Note that there are now two types of item slots, Hand and Armor. Hand items are in the order Mainhand, Offhand, while armor items go in the order Boots, Legs, Chest, Helmet. You must even specify empty slots (the { }, parts), unless they're after the last non-empty slot. So, if you want your custom mob to have a helmet, you have to specify all 5 slots, but if it's just boots, you can leave off the other 3. Likewise, if you want them to have leg armor. you have to specify the boot slot, but not chest and helmet slots.
Remember that creatures that burn in sunlight are safe if they have a helmet on, although it damages the helmet instead.
As for the count tag, most codes can get away with leaving it out; however, it is important. An item without a count tag is a stack of zero, better known in the community as a "Ghost Item". A player trying to use a ghost item will have it disappear out of their hands with its first use (which is a failure). While monsters can use ghost items without problem (hence why codes get away with leaving it out sometimes), if they drop the items the player who picks it up won't be able to use it, so it is highly recommended to use the count tag.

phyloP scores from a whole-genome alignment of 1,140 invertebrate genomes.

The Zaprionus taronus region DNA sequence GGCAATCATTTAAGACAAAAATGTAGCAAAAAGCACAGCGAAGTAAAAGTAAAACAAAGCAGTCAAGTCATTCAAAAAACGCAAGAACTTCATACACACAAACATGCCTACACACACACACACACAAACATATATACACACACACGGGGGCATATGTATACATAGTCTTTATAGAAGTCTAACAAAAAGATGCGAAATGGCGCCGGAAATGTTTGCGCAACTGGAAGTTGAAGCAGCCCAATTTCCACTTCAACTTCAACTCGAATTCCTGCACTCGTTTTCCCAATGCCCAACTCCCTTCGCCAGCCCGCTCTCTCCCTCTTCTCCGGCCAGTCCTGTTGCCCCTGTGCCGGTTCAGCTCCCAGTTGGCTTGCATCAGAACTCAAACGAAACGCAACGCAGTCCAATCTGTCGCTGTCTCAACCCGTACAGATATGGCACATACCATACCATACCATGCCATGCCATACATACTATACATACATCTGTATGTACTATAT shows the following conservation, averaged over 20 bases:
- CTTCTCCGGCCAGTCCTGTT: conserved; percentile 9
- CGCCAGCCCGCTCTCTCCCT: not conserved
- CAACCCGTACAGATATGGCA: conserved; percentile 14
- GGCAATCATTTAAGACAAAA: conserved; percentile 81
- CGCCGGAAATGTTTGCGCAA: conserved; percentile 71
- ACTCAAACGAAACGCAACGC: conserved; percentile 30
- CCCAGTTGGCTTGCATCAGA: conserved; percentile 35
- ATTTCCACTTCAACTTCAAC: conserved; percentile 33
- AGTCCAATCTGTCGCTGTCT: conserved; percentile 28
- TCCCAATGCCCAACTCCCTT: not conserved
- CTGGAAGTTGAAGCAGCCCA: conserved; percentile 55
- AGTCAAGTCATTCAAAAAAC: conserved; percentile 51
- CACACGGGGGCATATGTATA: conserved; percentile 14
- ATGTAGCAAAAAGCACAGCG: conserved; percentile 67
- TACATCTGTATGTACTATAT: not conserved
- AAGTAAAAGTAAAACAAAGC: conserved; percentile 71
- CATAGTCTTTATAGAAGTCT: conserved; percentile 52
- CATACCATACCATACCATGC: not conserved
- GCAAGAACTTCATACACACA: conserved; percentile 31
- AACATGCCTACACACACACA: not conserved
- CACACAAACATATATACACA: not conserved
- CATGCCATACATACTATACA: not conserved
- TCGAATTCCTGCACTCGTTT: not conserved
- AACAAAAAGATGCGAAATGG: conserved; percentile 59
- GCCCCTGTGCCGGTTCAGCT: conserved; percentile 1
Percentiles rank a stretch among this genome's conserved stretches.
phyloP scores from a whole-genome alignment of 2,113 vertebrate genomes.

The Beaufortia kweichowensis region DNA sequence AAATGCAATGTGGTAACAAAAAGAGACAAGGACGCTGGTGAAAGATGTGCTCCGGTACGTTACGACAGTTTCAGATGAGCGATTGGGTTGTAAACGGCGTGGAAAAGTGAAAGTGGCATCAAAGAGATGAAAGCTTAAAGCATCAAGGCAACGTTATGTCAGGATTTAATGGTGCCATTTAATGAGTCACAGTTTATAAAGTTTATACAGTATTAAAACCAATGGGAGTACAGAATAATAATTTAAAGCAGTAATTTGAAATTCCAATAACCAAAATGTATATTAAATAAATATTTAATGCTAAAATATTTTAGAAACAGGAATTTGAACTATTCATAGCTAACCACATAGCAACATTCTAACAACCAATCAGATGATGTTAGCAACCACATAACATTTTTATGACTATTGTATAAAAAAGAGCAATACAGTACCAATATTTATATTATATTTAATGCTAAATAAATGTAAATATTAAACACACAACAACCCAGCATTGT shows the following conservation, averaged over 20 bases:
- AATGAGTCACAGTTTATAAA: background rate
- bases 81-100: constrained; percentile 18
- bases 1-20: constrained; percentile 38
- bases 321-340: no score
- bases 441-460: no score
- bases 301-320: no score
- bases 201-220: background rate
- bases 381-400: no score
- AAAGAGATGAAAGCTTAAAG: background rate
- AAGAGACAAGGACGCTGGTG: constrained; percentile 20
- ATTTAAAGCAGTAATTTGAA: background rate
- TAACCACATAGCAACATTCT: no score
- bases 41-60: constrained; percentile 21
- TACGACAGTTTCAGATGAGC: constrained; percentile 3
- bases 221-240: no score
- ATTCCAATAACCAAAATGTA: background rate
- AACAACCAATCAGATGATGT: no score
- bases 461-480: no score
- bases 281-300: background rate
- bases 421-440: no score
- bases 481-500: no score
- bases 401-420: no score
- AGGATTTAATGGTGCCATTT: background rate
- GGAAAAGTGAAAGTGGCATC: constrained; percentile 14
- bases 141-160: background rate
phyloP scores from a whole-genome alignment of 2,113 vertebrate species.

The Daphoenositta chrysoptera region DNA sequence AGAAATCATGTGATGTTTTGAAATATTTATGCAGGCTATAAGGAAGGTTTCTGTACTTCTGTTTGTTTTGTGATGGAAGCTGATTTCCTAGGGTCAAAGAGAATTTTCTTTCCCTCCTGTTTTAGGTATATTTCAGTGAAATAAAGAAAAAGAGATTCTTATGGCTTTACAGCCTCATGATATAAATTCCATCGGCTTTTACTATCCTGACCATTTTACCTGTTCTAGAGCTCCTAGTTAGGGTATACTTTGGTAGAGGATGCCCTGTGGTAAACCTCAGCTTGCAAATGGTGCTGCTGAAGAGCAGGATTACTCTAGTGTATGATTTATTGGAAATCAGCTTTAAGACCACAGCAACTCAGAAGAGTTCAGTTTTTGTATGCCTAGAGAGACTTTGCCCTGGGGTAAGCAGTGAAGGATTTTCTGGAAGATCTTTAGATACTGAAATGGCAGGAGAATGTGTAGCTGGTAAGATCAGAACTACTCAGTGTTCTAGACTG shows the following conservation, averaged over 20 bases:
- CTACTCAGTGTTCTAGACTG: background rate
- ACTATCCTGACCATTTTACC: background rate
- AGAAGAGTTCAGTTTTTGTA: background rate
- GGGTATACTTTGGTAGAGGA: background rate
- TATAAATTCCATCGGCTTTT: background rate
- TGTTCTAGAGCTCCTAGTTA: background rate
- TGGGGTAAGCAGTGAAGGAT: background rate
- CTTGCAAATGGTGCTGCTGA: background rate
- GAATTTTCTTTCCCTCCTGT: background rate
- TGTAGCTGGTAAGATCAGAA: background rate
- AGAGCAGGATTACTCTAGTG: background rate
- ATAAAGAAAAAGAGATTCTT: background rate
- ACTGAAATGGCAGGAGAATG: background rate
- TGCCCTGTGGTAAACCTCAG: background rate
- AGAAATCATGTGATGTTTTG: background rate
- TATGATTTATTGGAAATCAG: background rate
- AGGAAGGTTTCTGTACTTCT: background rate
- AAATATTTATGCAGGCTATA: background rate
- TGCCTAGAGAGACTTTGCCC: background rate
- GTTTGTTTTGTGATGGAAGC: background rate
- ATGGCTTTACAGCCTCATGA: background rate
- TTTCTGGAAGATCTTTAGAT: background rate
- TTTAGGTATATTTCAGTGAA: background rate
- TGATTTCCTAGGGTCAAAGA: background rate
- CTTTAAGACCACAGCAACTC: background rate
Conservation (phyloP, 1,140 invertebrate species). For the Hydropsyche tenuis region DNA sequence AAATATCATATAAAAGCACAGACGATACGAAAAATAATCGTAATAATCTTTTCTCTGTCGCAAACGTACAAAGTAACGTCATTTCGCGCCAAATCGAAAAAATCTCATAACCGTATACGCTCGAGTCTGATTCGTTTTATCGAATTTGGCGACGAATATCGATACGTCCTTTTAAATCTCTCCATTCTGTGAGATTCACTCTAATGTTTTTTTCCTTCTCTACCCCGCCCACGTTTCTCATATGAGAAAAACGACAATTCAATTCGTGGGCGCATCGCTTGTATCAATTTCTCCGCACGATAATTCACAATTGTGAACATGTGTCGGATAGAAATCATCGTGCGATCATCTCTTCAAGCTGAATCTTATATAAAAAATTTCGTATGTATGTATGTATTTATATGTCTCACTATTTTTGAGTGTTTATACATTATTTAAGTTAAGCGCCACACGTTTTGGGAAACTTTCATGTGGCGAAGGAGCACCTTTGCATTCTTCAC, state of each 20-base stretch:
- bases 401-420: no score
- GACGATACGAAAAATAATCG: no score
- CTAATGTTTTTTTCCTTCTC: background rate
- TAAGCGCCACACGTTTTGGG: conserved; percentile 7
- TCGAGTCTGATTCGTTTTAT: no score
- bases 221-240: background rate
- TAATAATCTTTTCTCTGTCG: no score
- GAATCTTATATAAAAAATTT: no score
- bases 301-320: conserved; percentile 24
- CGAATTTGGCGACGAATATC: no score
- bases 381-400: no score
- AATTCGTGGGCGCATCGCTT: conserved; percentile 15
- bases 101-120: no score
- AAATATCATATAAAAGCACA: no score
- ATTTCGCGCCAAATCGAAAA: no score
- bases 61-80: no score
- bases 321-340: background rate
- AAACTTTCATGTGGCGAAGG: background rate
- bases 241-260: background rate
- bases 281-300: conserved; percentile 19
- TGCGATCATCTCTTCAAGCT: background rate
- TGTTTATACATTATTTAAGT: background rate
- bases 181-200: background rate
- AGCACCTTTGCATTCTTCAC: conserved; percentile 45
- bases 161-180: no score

The next example of customized monsters, consists of a skeleton with an enchanted bow (Flame) with a custom mob head (Spider, internet connection required or it's just Steve) with Protection 2 riding a Skeleton Horse.

/setblock ~2 ~1 ~2 spawner{SpawnData:{id:skeleton_horse,Tame:1,Passengers:[{id:skeleton,HandItems:[{id:bow,Count:1,tag:{Enchantments:[{id:flame,lvl:1}]}}],ArmorItems:[{},{},{},{id:player_head,Count:1,tag:{Enchantments:[{id:protection,lvl:2}],SkullOwner:MHF_Spider}}]}]}} replace

As of 1.12, passengers can control their mounts to an extent, which means that former issues with Zombie passengers are no longer extant. A more in-depth look at the behavior of passengers and mounts can be found at Tutorials/Summoning Jockeys.